Olawale Ajimotokan in Abuja
The World Bank Chief Economist for Africa, Albert Zeufack, has propounded a series of recommendations on the kind of responses that Nigeria should make to help its recovery from the effects of the COVID-19 pandemic.
This was disclosed yesterday by the Secretary to the Government of the Federation (SGF), Boss Mustapha, when presenting a recap of the day one of the first year ministerial performance review retreat at the State House in Abuja.
Zeufack, who offered the tips through virtual electronic platform, presented scenarios of the impact of COVID-19 on key indices of the Nigerian economy as basis for recommendations on the responses to the pandemic. The title of his paper was: ‘Experience sharing on driving growth in a crisis: Lessons learnt’.
Using robust data and analytics, the World Bank Chief Economist highlighted areas other countries in similar situation are focusing on in addressing the impact of the pandemic on lives, livelihood and the future, and which Nigeria should learn from.
He gave several recommendations, including strengthening the foundations for productivity, growth and private investment; investing in creating quality jobs; improving spending on agriculture and seizing the opportunity for industrialisation.
Zeufack advised the federal government to follow the three ‘I’s namely: Investment, Integration and Inclusion, while also emphasising that digital is no longer a luxury, and ensuring economic recovery before ramping up taxes. He also noted that faster implementation is key to ensure collaboration, coordination, and continuing macro reforms.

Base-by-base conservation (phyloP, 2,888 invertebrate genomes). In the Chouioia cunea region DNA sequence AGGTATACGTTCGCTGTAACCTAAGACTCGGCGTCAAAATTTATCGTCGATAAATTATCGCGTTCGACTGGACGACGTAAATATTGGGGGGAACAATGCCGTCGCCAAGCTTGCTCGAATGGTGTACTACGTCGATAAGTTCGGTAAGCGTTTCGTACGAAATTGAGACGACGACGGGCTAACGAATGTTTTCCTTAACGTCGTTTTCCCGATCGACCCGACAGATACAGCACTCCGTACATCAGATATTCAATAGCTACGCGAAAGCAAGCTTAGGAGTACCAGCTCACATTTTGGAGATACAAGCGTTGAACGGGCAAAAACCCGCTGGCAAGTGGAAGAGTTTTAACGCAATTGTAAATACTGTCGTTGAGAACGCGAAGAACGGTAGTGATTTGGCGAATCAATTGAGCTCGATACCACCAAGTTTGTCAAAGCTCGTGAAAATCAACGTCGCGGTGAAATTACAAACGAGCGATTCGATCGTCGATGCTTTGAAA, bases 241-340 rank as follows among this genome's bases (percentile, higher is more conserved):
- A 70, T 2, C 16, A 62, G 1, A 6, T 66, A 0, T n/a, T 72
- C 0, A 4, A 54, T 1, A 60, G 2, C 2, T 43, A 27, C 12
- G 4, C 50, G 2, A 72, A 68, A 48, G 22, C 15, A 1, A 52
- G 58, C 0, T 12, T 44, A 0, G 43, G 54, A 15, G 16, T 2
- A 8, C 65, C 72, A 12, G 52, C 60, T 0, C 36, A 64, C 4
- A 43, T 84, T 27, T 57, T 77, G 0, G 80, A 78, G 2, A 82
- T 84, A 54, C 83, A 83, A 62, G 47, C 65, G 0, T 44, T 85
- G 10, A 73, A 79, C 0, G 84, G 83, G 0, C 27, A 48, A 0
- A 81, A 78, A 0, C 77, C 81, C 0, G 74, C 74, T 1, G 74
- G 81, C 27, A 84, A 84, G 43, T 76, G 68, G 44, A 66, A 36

The breakout sessions along the nine-priority areas had in attendance all the ministers, permanent secretaries and heads of some agencies, where they brainstormed on four themes: ‘Alignment on defining KPIs and annual targets for priority areas and mandate deliverables; prioritised initiatives within mandate deliverables and the Economic Sustainability Plan that can be synergised to create multiplier effect; agreed structure for a coordinated approach to delivery and resolutions to accelerate delivery.
The first Technical Session on Experience Sharing-on driving growth in a crisis-was delivered by former United Kingdom Prime Minister, Tony Blair.
Blair, who gave insights on lessons for leading in crisis, emphasised the four most critical elements that universally apply to all leaders who want to make a difference against all odds.
He listed the combination of 4Ps namely: Priority, Policy, Personnel, and Performance Management as proven levers that leaders in Africa and the world have employed for effective governance.
He also emphasised the need to address corruption in governance as well as for the leader to ensure that technocrats are in charge of critical priorities, stating that constant attention of the leader is required to drive the 4Ps while governance is the main differentiator among countries.
Vice President Yemi Osinbajo, thereafter, presented the Economic Sustainability Plan as Nigeria’s response to keeping the country afloat amid the global crisis caused by COVID-19. Osinbajo described the economic sustainability plan, which was introduced 68 days ago, as a time-based plan, which any delay in its implementation would be catastrophic.
He projected relevant data that showed that the country was indeed facing difficult times with the COVID-19 impact on key sectors ranging from a contraction of -17 per cent in trade to -83 per cent for the retail daily shoppers, while also indicating that the main thrust of the economic recovery plan is focused on mitigating the shock, tackling vulnerabilities, job intensive interventions, rescuing businesses, and repositioning the economy.
While making his concluding remarks yesterday, Mustapha said the various presentations, strategic viewpoints and thought-provoking suggestions would help the current administration to deliver on the nine priorities of the government for the next two to three years.r.